Source: National Assembly For Wales / Cynulliad Cymru
Mr Andrews quit after being criticised for his defence of a school that faced closure under his own surplus places policy.
He had been pictured holding a banner in support of Pentre Primary School in Rhondda, where he is assembly member.
A decision on who will replaced Mr Andrews as education minister has yet to be made.
In his resignation letter, Mr Andrews told Carwyn Jones, the first minister, that he was a “passionate advocate of my Rhondda constituency”.
He added: “I regret that my commitment to my constituents may have led me to an apparent conflict which has led to difficulty to your government.”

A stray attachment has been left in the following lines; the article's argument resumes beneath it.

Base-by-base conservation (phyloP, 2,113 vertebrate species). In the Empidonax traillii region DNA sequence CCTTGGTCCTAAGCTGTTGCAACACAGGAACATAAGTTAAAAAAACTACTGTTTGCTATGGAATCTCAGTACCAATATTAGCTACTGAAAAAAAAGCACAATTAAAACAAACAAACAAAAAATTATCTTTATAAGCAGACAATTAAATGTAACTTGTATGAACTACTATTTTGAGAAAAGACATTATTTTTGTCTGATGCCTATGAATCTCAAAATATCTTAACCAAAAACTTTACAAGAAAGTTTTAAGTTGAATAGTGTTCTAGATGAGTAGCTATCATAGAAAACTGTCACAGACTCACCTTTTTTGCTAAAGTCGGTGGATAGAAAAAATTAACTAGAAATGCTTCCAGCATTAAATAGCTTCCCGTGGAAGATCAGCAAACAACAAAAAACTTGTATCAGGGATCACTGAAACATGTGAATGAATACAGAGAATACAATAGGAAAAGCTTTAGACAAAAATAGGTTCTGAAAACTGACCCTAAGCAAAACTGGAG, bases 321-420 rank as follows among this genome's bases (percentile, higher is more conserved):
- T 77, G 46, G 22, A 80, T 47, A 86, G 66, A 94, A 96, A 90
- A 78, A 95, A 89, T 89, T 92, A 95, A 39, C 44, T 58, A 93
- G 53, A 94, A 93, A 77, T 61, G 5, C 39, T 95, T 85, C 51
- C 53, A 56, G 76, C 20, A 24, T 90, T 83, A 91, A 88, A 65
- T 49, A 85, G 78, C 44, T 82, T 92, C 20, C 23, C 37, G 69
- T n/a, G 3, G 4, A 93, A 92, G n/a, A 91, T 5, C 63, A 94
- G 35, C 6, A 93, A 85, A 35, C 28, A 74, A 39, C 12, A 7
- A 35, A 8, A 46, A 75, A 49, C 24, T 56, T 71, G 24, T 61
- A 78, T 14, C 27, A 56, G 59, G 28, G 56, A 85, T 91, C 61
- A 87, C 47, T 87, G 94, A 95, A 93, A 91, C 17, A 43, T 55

In the letter, Mr Andrews also said he was “proud of the steps which we have taken which will strengthen the education system in Wales from schools through to higher education, including…the creation of a smaller number of stronger higher education institutions and our new HE policy”.
Mr Andrews had pushed through university mergers. Trinity University College and the University of Wales Lampeter merged in 2010 to create the University of Wales Trinity Saint David. Swansea Metropolitan University is now also merging with the institution.
Meanwhile, the University of Glamorgan and the University of Wales, Newport have also merged, although the Welsh government backed off from forcing Cardiff Metropolitan University to merge with them after objections from the institution.
In December 2011, Mr Andrews said the latter merger would create “an institution with real critical mass, a strong overseas recruitment driver and with a deeper and stronger research base”.
He said Wales had to choose between a “market route” taken by England or a “smaller number of stronger universities” that could be brought about through mergers.